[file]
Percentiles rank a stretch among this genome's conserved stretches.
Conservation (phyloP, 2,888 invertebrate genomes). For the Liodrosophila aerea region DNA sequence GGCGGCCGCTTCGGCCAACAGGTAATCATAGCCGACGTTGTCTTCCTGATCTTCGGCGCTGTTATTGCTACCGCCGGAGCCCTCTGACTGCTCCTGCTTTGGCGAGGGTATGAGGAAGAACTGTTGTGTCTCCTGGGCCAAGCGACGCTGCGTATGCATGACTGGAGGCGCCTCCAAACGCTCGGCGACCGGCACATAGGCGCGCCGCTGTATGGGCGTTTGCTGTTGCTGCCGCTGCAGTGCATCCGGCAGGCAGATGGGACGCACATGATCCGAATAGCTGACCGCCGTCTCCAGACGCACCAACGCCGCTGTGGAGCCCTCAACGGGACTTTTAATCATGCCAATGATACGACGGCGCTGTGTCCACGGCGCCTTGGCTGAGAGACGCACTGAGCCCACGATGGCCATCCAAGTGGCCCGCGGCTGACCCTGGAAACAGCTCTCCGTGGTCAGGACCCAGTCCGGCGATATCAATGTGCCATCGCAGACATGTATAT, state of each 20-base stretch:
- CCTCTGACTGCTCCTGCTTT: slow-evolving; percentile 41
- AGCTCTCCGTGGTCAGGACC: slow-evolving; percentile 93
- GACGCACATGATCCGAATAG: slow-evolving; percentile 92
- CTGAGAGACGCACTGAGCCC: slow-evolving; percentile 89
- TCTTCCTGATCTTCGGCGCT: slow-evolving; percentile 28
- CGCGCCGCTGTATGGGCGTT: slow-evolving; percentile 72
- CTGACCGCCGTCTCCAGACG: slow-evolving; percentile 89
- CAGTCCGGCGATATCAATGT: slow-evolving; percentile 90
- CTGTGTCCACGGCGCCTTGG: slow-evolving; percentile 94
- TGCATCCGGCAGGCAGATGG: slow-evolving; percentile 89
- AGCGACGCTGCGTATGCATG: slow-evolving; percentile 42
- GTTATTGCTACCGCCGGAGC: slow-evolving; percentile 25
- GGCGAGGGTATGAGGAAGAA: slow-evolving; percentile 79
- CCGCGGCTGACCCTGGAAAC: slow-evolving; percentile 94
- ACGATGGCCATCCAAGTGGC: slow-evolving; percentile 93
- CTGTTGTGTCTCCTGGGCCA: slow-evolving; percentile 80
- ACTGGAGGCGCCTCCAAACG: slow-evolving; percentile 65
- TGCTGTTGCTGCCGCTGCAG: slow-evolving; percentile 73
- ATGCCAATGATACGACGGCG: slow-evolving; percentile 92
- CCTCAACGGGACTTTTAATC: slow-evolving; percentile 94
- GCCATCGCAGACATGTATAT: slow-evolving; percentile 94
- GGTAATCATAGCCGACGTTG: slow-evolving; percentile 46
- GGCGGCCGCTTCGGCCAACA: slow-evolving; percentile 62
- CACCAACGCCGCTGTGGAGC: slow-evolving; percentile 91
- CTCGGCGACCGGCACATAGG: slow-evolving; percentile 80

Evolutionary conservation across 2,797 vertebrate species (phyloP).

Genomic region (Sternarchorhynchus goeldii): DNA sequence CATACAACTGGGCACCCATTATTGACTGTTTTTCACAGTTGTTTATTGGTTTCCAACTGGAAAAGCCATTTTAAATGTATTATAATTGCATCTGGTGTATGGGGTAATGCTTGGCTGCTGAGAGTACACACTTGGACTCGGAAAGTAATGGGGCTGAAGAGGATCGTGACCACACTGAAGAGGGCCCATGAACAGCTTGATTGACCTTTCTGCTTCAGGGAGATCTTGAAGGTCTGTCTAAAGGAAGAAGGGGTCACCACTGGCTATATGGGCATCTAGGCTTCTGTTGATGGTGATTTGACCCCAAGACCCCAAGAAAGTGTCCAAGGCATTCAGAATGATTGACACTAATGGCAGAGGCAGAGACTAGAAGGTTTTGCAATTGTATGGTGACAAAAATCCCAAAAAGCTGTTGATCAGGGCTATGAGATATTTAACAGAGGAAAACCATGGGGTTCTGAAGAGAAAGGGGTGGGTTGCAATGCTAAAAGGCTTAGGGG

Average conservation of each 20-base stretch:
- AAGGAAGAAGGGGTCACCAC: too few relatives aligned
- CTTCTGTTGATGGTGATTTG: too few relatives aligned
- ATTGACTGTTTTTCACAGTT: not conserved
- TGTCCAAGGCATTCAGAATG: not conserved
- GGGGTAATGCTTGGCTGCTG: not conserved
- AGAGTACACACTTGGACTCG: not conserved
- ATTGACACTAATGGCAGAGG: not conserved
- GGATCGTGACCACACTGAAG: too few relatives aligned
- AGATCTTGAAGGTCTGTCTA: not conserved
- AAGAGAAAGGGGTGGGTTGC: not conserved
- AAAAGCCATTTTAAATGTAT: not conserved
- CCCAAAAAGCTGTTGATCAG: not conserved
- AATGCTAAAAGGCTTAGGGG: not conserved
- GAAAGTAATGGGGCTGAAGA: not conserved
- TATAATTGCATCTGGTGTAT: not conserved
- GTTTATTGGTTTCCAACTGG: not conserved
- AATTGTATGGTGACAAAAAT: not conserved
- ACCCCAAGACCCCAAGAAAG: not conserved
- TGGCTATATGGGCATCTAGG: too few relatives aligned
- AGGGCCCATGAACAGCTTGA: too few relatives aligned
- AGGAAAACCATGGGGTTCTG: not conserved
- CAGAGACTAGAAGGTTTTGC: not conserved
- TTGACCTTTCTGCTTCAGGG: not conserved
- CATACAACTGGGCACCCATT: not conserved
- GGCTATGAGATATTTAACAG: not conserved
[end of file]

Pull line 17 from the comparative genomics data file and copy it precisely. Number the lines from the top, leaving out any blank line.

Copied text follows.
- ACGATGGCCATCCAAGTGGC: slow-evolving; percentile 93